(Type 2TL by Ueda Kihachiro)

Tabular Record of Movement

© 2010-2013 Bob Hackett and Peter Cundall

20 September 1944:
Nagasaki. Laid down at Mitsubishi Jukogyo K. K. Zosensho as a 10,045-ton Type 2TL wartime Standard Merchant Tanker for Mitsubishi Shoji K.K.

20 November 1944:
Launched and named MITSUSHIMA MARU.

15 December 1944:

31 December 1944:
At 0820, MITSUSHIMA MARU departs Moji for Singapore on her maiden voyage in convoy HI-87 also consisting of fleet oiler KAMOI and tankers HASHIDATE, TENEI, KAIHO, KUROSHIO, MATSUSHIMA, MIRI, MUNAKATA and SARAWAK MARUs and passenger-cargoman TATSUWA MARU escorted by destroyers SHIGURE, HATAKAZE and DesDiv17’s HAMAKAZE and ISOKAZE and kaibokan KURAHASHI, MIKURA and CD-13. Light carrier RYUHO provides air cover.

7 January 1945:
East China Sea. The convoy is sighted by "Loughlin's Loopers" submarine wolf pack consisting of Cdr (later Rear Admiral/MOH) Eugene R. Fluckey's USS BARB (SS-220) and LtCdr Evan T. Shepard's PICUDA (SS-382), later joined by Cdr (later Rear Admiral) Charles E. Loughlin's QUEENFISH (SS-393).

At 0905, in high seas, Shepard's PICUDA heavily damages MUNAKATA MARU in the bow. She is assisted by KURAHASHI then proceeds separately to Kirun (Keelung). The convoy anchors at Shinchiku roadstead, Formosa.

At 1300, the convoy is sighted by the wolfpack and tracked. RYUHO and SHIGURE are detached and proceed to Kirun. MITSUSHIMA MARU suffers an engine breakdown and is detached to Takao escorted by destroyer HATAKAZE.

14 January 1945:
Takao. MITSUSHIMA MARU shifts to Quay No. 13 to allow for engine repairs.

15 January 1945:
There is a major air attack on on Takao, but MITSUSHIMA MARU is only slightly damaged. Her gunners fire 240 25-mm and 150 13-mm rounds.

21 January 1945:
A further air raid on Takao. Two bombs fall off the starboard side of MITSUSHIMA MARU still berthed at Quay No. 13. Her gunners fire 1725 rounds of 25-mm and 1955 of 13-mm.

E 27 January 1945:
Departs Takao and heads towards Amoy.

29 January 1945:
MITSUSHIMA MARU is attacked by a large aircraft at 23-08N, 119-28E. The plane drops incendiary bombs that cause slight damage.

30 January 1945:
MITSUSHIMA MARU joins convoy HI-91 also consisting of TOJO and EIYO MARUS escorted by kaibokan SHONAN, CD 25 and CD 53.

1 February 1945:
At 2150 arrives Hainan Island.

2 February 1945:
At 1500, departs Hainan Island.

3 February 1945:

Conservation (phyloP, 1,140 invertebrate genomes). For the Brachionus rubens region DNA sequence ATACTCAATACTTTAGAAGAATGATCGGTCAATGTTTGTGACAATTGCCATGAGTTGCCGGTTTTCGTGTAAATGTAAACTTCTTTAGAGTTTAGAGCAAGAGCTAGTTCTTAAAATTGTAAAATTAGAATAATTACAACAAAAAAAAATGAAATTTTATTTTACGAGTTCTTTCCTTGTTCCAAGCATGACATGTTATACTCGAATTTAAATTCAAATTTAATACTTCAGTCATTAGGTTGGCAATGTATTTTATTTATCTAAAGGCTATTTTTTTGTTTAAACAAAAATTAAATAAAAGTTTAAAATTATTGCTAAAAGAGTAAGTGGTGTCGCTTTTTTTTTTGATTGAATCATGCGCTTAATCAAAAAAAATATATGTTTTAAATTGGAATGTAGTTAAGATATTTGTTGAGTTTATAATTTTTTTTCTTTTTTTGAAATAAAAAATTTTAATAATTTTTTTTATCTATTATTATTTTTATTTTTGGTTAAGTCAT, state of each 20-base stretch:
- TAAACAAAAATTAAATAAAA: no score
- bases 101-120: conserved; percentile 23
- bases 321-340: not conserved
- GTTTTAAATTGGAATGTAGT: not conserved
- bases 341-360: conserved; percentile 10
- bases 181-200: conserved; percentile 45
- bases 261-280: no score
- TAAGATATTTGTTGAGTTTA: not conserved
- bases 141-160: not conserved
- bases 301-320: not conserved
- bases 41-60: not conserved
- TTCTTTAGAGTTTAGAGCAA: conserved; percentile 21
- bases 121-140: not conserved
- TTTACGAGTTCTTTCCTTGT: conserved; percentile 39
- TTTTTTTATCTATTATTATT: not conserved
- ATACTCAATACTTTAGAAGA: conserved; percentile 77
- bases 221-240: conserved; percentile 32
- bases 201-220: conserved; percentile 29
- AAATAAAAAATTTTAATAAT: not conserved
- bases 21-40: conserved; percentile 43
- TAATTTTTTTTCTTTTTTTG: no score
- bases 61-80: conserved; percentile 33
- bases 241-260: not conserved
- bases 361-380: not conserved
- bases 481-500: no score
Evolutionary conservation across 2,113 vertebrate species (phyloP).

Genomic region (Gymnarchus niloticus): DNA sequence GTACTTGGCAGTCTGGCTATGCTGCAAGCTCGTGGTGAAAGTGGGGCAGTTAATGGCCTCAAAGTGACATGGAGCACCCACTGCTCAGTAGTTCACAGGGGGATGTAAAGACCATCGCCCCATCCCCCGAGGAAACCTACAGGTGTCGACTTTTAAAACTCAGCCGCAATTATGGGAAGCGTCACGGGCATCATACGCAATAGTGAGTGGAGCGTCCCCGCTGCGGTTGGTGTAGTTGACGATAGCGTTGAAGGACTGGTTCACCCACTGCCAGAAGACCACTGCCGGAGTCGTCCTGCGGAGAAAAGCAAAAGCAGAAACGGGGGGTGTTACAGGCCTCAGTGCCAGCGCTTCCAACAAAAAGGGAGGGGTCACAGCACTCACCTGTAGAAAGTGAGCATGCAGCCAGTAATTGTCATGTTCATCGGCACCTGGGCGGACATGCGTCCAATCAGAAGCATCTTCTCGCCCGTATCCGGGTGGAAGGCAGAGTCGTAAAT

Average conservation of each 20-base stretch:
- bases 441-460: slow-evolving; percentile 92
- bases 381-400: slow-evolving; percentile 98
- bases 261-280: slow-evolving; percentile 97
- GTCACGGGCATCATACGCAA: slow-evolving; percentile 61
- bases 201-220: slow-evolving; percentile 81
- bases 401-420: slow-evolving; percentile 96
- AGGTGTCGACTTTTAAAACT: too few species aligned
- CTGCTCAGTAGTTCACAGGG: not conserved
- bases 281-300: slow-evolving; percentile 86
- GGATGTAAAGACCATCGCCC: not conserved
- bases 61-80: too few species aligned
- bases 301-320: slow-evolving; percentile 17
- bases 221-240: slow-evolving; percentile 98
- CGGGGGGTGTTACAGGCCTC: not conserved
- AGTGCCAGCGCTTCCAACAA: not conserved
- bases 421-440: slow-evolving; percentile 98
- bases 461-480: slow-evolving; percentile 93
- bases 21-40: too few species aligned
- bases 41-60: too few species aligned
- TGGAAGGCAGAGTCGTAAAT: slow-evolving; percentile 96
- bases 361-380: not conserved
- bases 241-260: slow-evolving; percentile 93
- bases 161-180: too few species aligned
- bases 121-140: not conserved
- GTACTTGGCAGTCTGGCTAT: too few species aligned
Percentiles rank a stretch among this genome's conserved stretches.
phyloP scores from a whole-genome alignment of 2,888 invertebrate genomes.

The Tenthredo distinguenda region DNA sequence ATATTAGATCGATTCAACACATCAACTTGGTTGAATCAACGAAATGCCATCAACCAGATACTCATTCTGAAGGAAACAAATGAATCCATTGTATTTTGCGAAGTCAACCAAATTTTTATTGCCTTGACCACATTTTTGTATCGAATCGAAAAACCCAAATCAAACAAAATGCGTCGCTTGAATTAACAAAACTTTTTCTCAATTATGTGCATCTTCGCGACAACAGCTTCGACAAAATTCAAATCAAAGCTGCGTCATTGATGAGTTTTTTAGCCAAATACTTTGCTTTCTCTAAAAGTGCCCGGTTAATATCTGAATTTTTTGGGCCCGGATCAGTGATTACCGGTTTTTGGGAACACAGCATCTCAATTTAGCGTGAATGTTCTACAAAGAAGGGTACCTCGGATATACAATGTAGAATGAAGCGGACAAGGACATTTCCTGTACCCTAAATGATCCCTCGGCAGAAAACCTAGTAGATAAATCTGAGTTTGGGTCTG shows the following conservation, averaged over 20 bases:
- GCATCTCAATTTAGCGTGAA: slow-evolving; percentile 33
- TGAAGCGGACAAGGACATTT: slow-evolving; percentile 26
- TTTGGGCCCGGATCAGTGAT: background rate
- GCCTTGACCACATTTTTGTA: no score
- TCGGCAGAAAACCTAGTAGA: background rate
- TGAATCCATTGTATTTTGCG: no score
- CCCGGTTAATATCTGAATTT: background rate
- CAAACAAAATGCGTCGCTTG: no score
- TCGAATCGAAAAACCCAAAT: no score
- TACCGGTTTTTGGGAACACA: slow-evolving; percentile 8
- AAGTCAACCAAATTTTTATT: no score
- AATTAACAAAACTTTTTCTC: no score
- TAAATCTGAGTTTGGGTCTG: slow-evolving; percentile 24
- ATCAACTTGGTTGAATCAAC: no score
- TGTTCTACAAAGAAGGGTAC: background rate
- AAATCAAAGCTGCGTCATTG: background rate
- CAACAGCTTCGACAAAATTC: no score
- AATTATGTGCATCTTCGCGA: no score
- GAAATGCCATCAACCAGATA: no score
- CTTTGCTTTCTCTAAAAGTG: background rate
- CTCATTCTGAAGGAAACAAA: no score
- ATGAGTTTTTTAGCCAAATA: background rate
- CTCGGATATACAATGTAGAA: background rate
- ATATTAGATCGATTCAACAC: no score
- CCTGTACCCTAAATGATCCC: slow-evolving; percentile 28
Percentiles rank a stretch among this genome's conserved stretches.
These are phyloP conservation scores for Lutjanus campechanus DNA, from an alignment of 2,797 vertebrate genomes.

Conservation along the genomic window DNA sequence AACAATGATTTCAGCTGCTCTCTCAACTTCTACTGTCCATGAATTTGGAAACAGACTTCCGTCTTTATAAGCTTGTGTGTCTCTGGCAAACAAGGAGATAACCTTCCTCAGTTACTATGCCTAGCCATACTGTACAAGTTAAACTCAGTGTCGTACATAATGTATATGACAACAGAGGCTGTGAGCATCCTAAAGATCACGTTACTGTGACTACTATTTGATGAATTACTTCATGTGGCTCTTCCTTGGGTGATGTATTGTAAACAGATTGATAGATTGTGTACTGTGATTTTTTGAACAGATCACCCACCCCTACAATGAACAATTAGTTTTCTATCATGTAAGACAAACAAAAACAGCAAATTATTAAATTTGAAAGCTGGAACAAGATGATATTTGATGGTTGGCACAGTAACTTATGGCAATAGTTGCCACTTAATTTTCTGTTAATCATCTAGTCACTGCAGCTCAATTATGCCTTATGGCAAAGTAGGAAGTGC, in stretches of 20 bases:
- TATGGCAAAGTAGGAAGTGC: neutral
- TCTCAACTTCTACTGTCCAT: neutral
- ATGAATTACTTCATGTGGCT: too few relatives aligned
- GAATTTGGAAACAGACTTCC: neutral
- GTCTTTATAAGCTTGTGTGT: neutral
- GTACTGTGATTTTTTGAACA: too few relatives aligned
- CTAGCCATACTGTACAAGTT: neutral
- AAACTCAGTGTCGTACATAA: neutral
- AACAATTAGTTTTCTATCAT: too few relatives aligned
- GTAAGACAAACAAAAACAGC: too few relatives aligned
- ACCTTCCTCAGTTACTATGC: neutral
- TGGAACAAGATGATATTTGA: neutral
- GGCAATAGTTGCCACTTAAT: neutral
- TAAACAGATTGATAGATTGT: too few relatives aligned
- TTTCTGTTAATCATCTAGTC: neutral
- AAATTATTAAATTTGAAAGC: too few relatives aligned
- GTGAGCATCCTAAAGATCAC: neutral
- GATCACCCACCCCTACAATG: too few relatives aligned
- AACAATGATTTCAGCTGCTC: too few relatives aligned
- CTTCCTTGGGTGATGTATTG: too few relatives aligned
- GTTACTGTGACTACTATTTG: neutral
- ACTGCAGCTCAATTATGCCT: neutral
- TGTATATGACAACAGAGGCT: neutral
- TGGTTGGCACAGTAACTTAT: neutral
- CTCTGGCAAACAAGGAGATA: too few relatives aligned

At 1915, arrives Qui Sande Bay. CD 53 is detached.

4 February 1945:
At 2100, departs Qui Sande Bay.

8 February 1945:
Arrives at Singapore.

14 February 1945:
Singapore. When MITSUSHIMA MARU starts loading oil, leaks are found everywhere. She is docked for repairs. She loads 60 tons of tin ore and zircon. After repairs are completed, MITSUSHIMA MARU loads 3,000 tons of heavy fuel oil and 12,000 tons of crude oil. She also embarks 73 civilian passengers including women.

22 February 1945:
MITSUSHIMA MARU departs Singapore for Moji in convoy HI-96 consisting of AMATO and FUJISAN MARUs escorted by kaibokan INAGI, CD-66 and CD-81.

27 February 1945:
Off Camranh Bay, Indochina. At 0035, LtCdr William H. Hazzard’s USS BLENNY (SS-324) torpedoes and sinks tanker AMATO MARU at 11-56N, 109-18E.

28 February 1945:
Near Hainan Island. At 2025, a B-29 is spotted and air raid preparations are made by the convoy.

1 March 1945:
Hainan Strait. At 1430, an air attack by B-24 “Liberator” heavy bombers begins. On the third attack, at 1540, MITSUSHIMA MARU is damaged and forced to jettison 2,500 tons of crude. She is detached for repairs at Hong Kong escorted by kaibokan CD-66.

7 March 1945:
MITSUSHIMA MARU escorted by CD-66 arrives at Hong Kong.

18 March 1945:
MITSUSHIMA MARU departs Hong Kong in the “Mitsushima Maru” convoy escorted by kaibokan MIKURA and CD-33.

22 March 1945:
Amoy Sea. At 0100, the “Mitsushima Maru” convoy is joined by cargo ship AKISHIMA MARU and her escorts kaibokan UKU and SHINNAN.

23 March 1945:
Anchors at Shushan Islands.

27 March 1945:
At 0600, arrives at Moji, and shortly thereafter arrives at Tokuyama where she discharges her fuel oil and crude oil. This is the last oil carried to Empire from Southeast Asia. The fuel oil is used by battleship YAMATO and her consorts on their ill-fated 7 April sortie towards Okinawa.

15 August 1945:
Hostilities cease.

MITSUSHIMA MARU engages in transporting oil from the Persian Gulf.

Late 1959:
Sold for scrapping.

26 December 1959:
Scrapping begins at Sakai.

- Bob Hackett and Peter Cundall.

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